Dollhouse's Harry Lennix wants you to know the answers

Dollhouse's Boyd (Harry Lennix, from left) and Topher (Fran Kranz) prepare Echo (Eliza Dushku) for her next engagement.

Harry Lennix, who plays operative handler Boyd Langdon on Fox's upcoming sci-fi series Dollhouse, told SCI FI Wire that his character is the one with the moral qualms, the one who asks the key question: Why?

The series centers on the title operation, a top-secret group that wipes the personalities of its operatives, then implants them with new ones to execute missions for paying clients, only to be wiped blank anew when a mission is completed. The show was created by Joss Whedon (Buffy the Vampire Slayer).

"I love this character in the context of this show," Lennix (The Matrix Reloaded) said in an interview in Hollywood earlier this month. "He's really not so much the conscience of it. He's not really so much the kind of spiritual base, but he's the guy that asks the question 'Why? Why are we doing this, and what are the consequences of what we're doing?' So whenever that happens, I think that that in itself becomes the kind of dramatic core of the show. Why? The person that asks the questions is the one that I think has the responsibility of providing those answers."

With a first-season order of 13 episodes, Dollhouse allows Langdon just to begin to find some answers. "Without giving away too much, I would say that my immediate why—why does the Dollhouse exist, why do people hire out other people to do certain tasks they can't do themselves, or whatever?—is because they have a deeper need. Something exists outside of what we're taught is right and wrong. Something exists that's bigger than that. Some things transcend right and wrong. We have basic urges and basic needs that sometimes go beyond the simple black or white of an issue."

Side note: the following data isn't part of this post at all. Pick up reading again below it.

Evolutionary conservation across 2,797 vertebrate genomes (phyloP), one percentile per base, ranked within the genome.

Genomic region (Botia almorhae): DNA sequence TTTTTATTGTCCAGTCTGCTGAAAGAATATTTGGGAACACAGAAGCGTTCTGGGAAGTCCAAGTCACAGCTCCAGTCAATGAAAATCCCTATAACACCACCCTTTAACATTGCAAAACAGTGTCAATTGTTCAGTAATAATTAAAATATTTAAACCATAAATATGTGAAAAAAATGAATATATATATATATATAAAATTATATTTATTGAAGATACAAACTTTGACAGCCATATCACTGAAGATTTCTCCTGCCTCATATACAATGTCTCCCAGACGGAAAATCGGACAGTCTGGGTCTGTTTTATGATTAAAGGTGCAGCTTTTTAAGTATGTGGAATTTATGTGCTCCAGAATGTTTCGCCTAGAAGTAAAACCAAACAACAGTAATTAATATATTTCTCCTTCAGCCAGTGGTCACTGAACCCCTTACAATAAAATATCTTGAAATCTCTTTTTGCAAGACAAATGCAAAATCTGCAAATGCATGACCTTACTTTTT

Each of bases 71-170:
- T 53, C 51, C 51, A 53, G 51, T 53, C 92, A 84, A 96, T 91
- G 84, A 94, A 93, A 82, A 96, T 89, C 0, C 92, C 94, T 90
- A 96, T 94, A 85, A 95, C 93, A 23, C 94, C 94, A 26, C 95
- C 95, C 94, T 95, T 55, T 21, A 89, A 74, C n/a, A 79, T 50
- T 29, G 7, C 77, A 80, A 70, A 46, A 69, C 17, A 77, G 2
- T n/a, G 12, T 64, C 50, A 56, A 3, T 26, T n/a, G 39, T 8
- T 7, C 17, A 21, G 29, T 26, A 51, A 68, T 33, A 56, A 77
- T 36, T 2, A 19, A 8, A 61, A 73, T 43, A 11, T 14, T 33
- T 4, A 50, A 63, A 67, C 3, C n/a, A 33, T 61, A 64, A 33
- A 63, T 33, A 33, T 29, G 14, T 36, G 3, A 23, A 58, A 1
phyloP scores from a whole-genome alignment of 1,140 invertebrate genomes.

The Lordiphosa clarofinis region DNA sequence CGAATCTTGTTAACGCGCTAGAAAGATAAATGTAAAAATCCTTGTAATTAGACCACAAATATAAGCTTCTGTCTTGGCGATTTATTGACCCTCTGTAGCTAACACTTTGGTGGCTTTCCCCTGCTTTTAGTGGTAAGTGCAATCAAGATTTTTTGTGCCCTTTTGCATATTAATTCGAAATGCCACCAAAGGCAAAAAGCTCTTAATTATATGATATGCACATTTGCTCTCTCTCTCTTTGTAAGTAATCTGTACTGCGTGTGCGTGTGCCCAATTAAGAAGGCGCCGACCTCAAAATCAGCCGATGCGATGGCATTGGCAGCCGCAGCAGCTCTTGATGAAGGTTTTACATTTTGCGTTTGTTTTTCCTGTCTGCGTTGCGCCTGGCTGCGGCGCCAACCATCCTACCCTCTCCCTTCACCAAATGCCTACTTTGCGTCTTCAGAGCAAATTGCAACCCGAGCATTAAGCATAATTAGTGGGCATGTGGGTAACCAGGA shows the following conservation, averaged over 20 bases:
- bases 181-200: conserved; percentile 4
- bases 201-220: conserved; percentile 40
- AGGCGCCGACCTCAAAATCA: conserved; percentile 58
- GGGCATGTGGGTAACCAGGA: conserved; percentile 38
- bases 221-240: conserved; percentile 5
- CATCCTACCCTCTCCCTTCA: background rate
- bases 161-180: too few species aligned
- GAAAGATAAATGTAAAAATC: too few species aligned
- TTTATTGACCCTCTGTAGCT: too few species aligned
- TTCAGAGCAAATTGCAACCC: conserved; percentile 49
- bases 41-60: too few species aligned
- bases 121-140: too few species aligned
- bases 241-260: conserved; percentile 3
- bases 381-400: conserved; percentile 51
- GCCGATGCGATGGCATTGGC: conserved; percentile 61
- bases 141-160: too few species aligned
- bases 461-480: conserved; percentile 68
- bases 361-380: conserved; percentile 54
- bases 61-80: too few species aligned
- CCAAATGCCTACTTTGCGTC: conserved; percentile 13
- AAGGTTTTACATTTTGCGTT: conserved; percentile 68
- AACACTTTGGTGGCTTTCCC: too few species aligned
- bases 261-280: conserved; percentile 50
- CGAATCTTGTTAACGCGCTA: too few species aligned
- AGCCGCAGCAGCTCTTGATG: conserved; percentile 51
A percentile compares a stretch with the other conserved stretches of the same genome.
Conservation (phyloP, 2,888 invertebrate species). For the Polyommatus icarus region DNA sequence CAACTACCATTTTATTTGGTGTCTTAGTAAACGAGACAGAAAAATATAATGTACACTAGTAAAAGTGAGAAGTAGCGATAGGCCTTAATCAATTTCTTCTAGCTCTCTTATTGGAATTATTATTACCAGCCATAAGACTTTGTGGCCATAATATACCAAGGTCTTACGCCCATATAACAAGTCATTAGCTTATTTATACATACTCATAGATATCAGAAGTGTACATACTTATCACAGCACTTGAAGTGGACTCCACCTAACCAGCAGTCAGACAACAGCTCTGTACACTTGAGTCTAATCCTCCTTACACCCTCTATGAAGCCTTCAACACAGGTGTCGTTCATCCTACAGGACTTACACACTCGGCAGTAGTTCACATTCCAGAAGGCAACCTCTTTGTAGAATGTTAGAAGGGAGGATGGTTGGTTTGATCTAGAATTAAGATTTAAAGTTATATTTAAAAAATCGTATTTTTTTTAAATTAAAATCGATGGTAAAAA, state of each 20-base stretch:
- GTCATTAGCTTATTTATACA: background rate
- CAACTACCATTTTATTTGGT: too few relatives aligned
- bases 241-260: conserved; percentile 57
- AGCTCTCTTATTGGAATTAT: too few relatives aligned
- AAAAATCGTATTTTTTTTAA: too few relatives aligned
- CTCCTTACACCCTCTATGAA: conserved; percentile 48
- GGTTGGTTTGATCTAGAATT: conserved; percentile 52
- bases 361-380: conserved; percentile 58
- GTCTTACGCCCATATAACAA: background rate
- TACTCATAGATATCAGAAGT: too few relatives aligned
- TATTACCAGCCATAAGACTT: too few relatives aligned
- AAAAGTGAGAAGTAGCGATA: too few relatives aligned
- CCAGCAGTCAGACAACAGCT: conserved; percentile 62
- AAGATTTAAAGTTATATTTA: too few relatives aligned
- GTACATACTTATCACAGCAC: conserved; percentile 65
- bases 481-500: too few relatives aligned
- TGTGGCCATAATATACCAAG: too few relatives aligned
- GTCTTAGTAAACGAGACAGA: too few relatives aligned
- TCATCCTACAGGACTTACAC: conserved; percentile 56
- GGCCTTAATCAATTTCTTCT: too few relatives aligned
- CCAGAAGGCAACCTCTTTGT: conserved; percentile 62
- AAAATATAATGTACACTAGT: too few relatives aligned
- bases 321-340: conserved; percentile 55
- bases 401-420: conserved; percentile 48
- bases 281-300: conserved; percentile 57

In each episode, Langdon monitors Echo (Eliza Dushku) and her progress in various missions. Lennix's favorite part is when Langdon and Echo return to the Dollhouse. "My favorite pieces really are when I get to connect with Eliza's character and Fran Kranz's character, Topher," Lennix said. "We get to talk about what's going on, like on a more human level, a level that doesn't have to do with the assignment. Like, what exactly are we doing in this Dollhouse, and why are we doing it? What are the ramifications of what we're doing? Those are my favorite moments: when you ask a very simple question."

With a new action-packed mission each week, Langdon finds quick moments to insert a moral compass into the proceedings. "I don't think it has to be a lot," he said. "I also enjoy fighting and doing the stunts that I get to do, but I think one well-placed question can take five seconds, but it resonates. It will carry on to the next week."

Plenty of questions remain for Langdon to ask over several years of a series. For one, how can his relationship with Echo progress if she is wiped blank after each mission? Lennix revealed that Echo is programmed to trust her handler, but even that raises more questions.

"These are the questions that only time will reveal," Lennix said. "I cannot reveal that, because I don't actually have all the answers myself. How does it work when you switch personalities from week to week, but they tell you every time you see this one person, you trust that person? What does that person's brain do to make all of that make sense? I don't know. It's a very good question." Dollhouse premieres Feb. 13 and will air Fridays at 9 p.m. ET/PT on Fox.